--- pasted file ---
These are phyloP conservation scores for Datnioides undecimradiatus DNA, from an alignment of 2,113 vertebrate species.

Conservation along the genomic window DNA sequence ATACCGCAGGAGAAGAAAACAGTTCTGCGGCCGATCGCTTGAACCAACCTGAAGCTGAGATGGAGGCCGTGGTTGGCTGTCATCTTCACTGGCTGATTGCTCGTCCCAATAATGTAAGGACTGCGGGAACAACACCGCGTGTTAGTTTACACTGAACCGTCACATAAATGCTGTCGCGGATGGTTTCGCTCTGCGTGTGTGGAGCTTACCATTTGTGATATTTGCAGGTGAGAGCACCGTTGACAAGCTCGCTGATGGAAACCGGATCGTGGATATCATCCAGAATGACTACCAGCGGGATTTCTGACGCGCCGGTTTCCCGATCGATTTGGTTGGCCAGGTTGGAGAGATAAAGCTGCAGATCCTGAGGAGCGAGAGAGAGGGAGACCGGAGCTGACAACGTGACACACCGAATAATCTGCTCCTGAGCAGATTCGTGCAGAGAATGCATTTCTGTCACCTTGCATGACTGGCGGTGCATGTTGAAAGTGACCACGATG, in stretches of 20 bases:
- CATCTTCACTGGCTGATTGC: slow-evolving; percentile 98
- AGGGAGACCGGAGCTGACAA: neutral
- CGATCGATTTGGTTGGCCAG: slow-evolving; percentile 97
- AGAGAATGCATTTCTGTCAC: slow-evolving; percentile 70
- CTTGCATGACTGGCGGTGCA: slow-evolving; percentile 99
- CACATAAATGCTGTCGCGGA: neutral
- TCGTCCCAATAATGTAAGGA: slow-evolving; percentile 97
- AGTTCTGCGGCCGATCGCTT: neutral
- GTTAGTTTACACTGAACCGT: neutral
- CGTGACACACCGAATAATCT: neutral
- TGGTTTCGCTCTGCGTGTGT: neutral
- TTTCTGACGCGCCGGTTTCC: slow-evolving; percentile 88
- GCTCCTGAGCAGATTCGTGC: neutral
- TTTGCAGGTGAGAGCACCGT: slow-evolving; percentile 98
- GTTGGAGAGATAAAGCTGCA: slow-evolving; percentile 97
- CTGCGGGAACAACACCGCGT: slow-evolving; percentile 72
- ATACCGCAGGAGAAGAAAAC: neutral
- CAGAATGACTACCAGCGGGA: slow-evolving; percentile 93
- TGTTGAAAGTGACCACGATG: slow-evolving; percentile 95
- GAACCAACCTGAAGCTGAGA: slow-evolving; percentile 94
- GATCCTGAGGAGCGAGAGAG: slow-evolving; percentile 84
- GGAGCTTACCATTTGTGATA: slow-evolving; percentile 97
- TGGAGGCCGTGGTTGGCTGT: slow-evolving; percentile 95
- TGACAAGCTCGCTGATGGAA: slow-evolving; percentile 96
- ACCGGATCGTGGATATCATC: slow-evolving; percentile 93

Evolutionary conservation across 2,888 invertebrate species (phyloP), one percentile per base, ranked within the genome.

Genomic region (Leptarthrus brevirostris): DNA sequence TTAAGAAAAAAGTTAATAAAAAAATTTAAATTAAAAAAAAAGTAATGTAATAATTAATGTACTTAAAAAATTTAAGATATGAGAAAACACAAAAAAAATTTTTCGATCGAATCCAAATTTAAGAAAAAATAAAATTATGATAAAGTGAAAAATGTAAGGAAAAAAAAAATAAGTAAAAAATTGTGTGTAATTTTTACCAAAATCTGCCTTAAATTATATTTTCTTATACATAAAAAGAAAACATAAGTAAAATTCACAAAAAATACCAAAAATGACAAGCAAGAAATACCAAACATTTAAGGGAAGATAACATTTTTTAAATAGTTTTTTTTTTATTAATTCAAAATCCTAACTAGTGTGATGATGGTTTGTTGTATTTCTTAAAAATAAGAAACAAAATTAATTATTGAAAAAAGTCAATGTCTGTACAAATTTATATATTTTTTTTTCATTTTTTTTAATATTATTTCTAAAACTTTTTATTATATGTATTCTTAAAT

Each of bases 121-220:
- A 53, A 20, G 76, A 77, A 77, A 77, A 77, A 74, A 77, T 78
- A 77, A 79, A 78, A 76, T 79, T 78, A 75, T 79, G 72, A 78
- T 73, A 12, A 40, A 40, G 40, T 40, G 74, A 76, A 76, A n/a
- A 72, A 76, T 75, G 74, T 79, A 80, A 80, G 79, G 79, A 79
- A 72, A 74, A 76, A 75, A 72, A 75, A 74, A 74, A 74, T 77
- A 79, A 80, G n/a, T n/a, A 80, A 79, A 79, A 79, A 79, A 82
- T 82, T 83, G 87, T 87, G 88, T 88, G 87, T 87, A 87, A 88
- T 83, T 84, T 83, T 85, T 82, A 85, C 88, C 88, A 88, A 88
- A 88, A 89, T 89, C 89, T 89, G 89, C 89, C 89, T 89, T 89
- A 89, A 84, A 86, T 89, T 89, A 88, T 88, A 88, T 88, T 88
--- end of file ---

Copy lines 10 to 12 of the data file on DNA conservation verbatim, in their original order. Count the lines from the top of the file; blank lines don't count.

- AGTTCTGCGGCCGATCGCTT: neutral
- GTTAGTTTACACTGAACCGT: neutral
- CGTGACACACCGAATAATCT: neutral